Joanne Soroka (Serbia) – For Irena Sendler 129cm x 186cm
‘Irena Sendler worked with others to smuggle 2500 children and babies out of the Warsaw Ghetto and to find foster families who hid them for the duration of the war. This tapestry is in her honour, since she did not get the recognition she deserved during her lifetime.’
Katharine Swailes (Sussex, UK) – Le Bric et de Broc 120cm x 300cm
‘Le Bric et de Broc created from the odds and ends, is an abstract innerlandscape, the weaving created through thorough preperation. The focus during weaving on the physical activity, the image appearing through eight meter lenghts of wool and cotton butterflies randomly picked and mindfully placed pass by pass.’
Linda Green (Edinburgh, UK) – Up to and Over the Edge 184cm x 126cm
‘This work explores the reinforcement lines by repeatedly drawing over them again and again, remaking the boundary or gradually moving or removing it thereby inadvertently or deliberately claiming more space. This practice is controversial. Boundaries are volatile areas which can spark reaction. ‘Over the Edge’ can quickly become ‘Crossing the line,’ a phrase that issues a warning about what is deemed unacceptable sometimes signifying conflict.’
Li´via Pa´pai (Hungary) – Way to Light 180cm x 180cm
‘My concept has been inspired by my Roman sketches created as part of the verra-icon theme, and the golden and silver cerement plates. The solution was finally brought about by an epitaph from the City Museum of Nantong, and a stone hole from a similar object. The text of the female epitaph records the details of the birth and death of the person in question in accordance with burial customs of the era, and her life story.’
Louise Martin (Clackmannanshire, UK) – What is Green? 145cm x 175cm
‘A continuous warp links over two hundred elements woven with paper yarn. Unlike other yarns, paper creates a robust structure which can maintain its shape. Landscape and travel inform my pieces, combined with a strong influence in technique, structure and form.’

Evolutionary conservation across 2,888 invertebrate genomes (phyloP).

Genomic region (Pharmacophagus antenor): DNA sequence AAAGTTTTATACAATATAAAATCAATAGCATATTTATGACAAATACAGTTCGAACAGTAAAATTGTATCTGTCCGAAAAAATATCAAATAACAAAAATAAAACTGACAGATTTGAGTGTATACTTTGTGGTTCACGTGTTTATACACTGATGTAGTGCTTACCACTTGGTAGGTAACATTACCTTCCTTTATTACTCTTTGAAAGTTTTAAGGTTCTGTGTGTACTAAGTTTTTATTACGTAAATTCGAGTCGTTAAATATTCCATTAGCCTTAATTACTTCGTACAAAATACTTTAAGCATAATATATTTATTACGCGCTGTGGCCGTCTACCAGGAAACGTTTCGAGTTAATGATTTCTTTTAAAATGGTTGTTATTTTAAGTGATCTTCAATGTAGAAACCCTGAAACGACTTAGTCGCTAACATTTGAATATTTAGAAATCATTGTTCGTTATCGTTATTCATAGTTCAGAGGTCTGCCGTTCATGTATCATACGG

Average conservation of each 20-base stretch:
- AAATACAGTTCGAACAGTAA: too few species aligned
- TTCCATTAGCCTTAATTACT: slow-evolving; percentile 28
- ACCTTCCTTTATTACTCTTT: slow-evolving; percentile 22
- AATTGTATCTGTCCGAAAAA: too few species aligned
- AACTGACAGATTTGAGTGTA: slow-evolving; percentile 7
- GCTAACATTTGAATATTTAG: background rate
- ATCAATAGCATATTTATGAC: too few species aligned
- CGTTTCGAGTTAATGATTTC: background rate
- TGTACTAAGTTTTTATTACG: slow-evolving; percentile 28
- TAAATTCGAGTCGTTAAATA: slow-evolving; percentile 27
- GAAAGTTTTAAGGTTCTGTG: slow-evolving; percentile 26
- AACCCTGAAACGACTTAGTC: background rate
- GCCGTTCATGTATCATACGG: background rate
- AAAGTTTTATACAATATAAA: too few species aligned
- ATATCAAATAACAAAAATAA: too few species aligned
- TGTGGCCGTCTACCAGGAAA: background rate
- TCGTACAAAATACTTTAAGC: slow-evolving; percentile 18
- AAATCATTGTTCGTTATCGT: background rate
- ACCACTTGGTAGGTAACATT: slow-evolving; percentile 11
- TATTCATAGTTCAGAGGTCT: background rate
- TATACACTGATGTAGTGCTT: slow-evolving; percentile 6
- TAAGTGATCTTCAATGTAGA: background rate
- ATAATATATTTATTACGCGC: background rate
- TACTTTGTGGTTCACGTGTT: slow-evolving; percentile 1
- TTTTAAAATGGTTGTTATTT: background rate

Philip Sanderson (West Sussex, UK) – A Million Billion 129cm x 129cm
‘A Million Billion is part of a continuing body of work that (collectively) represents an exploration of material and scale within the medium of tapestry weaving. Over recent years I have developed a method of making work in which I use heavier gauge materials to create larger pieces that have greater physical presence with an emphasis on the quality of the woven surface.’
Rachel Johnston (Portsmouth, UK) – Subtle Increase 228cm x 147cm
‘Tapestry and the process of woven construction lie at the heart of all my work. For some years I have experimented with the notion of embodied narrative using the tapestry technique to make shoe and glove-like forms that are worn in specific environments, most often in water. More recent large-scale pieces take this idea a stage further. In these, an embodied sense of place, the experiential ‘moment’, is realised and conveyed in the woven structure of the object itself.’
Susan Mowatt (Edinburgh, UK) – Red White and Blue Streamers 224cm x 173cm
‘The work, Red, White and Blue Streamers, consists of three parts. Each part is constructed from paper streamers, traditionally used for hanging in celebratory tangles (for me, from the windows of song-filled double decker buses, a memory of Sunday School picnics).’
Yasuko Fujino (Japan) – A Blind Garden 170cm x 380cm
‘I was weaving this tapestry inspired by a story by Anthony Doerr “All the Light We Cannot See”. The following sentence that expresses “visible and color” in this book is the trigger of this work. But the electromagnetic spectrum runs to zero in one direction and infinity in the other, so really, children, mathematically, all of light is invisible.’
Taking place on the opening day of The 2019 Cordis Prize Exhibition will be a dedicated symposium – The Thread Runs Both Ways: Heritage and the Future of Tapestry Art, bringing together an international panel of speakers to discuss and debate the wealth of talent and creativity in contemporary tapestry. The symposium takes place at The Royal Botanic Gardens on Saturday 16 March, 10am – 4pm.
The symposium is one of two new initiatives developed by the Cordis Trust this year. The second, The Physic Garden Group Tapestry is a collaborative woven tapestry divided into 64 sections, each measuring 6 inches by 4.5 inches to be completed by an individual weaver, under the expert supervision of weaver Jo McDonald. Designed by Natalie Taylor The Physic Garden Group Tapestry will be the largest collaborative woven tapestry piece made in Edinburgh in living memory.
On completion it will be displayed on loan in the Education Centre of the Palace of Holyroodhouse, where it will celebrate the re- creation of the Physic Garden there, to be opened later this year.
There is free admission.
Click HERE for more information.